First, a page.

Mariupol’s Last Stand? Humanitarian Corridor Talks Break Down
Mariupol’s remaining Ukrainian defenders do not believe the Russian military will keep its word if they lay down their arms.
The Russian military announced a ceasefire on Monday to facilitate the evacuation of civilians from the besieged Azovstal plant in the southeastern port hub of Mariupol.
"We have just now announced a halt to combat activities in the vicinity of the Azovstal plant in Mariupol to allow the remaining civilians a exit from the combat zone," said Russian deputy foreign minister Andrey Rudenko, according to Russian state news outlet TASS. "This is a grand gesture of goodwill on our behalf,” Rudenko added. The ceasefire is set to begin at 14:00 Moscow time; Moscow did not immediately specify when the window for evacuations will close.
Ukrainian deputy prime minister Iryna Vereshchuk rebuffed Russia’s announcement on Monday, claiming that Ukraine had not agreed to the humanitarian corridor. Vereshchuk noted that Kyiv does not consider the route safe, adding that Russia has previously breached prior arrangements of a similar nature.
Russian forces stormed Mariupol in late March, seizing control of most of the city after several days of fierce urban fighting. Mariupol’s remaining defenders have holed up in the Azovstal metallurgical plant, a sprawling complex with several levels of underground corridors. Maj. Serhiy Volyna declined to share how many defenders were left during an interview last week with the Washington Post. The Russian military previously said there were 2,000 Ukrainian troops inside the factory, but that number—even if accurate at the time—is likely lower after days of Russian shelling and sporadic attempts to storm parts of the facility. Ukrainian officials say Azovstal houses as many as 1,000 local civilians, many of whom are allegedly injured.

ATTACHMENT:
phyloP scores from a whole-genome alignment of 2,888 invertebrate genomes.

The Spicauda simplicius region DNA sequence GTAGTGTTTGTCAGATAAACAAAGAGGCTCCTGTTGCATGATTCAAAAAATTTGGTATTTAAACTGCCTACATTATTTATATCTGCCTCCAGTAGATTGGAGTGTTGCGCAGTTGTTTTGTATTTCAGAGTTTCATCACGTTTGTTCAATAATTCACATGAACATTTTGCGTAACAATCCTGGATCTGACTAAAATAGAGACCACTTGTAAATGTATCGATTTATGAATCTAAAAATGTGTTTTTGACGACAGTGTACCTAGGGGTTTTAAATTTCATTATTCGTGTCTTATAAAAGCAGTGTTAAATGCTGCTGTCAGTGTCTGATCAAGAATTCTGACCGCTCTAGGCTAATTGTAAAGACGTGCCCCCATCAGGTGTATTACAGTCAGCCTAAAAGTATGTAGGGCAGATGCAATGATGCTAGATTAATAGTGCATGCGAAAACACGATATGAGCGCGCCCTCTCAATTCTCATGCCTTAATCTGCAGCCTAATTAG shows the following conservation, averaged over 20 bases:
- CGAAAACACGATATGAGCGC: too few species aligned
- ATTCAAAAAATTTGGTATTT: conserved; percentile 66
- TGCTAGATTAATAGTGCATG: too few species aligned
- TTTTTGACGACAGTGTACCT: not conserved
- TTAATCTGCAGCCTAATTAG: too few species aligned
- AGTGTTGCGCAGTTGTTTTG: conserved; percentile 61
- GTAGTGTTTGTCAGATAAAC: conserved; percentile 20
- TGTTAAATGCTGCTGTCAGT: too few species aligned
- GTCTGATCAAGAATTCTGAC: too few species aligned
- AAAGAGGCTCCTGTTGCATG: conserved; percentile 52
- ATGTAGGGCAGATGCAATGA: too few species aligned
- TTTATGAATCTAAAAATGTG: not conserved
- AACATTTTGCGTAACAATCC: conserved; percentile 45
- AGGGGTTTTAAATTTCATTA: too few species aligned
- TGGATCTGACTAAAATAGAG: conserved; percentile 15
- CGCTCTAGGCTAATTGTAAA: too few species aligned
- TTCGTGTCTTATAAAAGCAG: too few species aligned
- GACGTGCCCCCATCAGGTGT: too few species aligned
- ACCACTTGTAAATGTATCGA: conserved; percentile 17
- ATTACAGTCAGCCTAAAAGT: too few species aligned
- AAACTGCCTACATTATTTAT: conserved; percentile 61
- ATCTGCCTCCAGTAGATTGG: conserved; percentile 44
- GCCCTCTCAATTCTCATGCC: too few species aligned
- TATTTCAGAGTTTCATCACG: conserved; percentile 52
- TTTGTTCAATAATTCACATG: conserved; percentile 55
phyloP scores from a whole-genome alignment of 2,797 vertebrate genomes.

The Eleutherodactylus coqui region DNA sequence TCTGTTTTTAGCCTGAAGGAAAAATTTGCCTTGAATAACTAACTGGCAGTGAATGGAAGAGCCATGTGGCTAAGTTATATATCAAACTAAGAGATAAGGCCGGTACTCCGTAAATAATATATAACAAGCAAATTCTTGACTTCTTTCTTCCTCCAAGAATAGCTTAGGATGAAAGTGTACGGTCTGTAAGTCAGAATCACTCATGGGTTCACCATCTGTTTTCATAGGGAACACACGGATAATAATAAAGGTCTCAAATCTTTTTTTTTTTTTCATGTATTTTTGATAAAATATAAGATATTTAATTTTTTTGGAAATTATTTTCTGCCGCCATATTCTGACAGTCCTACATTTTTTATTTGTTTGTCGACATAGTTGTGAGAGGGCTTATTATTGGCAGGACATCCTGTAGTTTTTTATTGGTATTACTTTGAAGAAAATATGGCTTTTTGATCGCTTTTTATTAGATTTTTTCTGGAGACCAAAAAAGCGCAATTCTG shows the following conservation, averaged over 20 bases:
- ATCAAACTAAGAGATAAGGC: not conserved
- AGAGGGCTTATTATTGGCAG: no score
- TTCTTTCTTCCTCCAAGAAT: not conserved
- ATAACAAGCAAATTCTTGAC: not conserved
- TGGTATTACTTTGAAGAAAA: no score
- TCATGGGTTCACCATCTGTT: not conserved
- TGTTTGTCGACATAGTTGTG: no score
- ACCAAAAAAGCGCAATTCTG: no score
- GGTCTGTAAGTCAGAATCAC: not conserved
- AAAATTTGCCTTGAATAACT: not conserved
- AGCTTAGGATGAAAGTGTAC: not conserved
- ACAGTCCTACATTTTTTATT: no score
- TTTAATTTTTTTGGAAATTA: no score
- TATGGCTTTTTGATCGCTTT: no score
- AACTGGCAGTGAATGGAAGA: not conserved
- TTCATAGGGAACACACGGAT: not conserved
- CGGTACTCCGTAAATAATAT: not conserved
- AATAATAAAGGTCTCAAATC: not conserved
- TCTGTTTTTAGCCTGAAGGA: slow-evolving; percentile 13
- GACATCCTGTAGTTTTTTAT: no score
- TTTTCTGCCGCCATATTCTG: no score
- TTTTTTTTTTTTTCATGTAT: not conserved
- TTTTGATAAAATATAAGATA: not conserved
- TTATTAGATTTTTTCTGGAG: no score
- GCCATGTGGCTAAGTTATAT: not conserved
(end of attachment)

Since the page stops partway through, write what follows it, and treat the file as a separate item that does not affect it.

Last week, Russian leader Vladimir Putin ordered Defense Minister Sergey Shoigu not to storm the Azovstal plant, telling the Russian military to instead opt for a blockade. “There is no need to climb into these catacombs and crawl underground through these industrial facilities,” Putin said.
But the Russian military resumed its attacks on Azovstal within days of Putin’s comments, according to Ukrainian officials. "We are taking casualties, the situation is critical... we have very many wounded men, [some] are dying, it's a difficult [situation] with guns, ammunition, food, medicines... the situation is rapidly worsening," Volyna said in an interview on Sunday.
Moscow has repeatedly claimed that any Azovstal defenders who lay down their arms will be granted safe passage out of the city. But according to previous interviews with Western media outlets, Mariupol’s remaining Ukrainian forces—composed primarily of the ultranationalist Azov Battalion—do not believe the Russian military will keep its word. The Azovstal garrison has called on the global community to oversee an “extraction” in which a third country would guarantee the safety of Ukrainian forces leaving the city. The Russian side has so far rejected all such proposals, insisting on the unconditional surrender of Ukrainian troops in Azovstal.
Mark Episkopos is a national security reporter for the National Interest.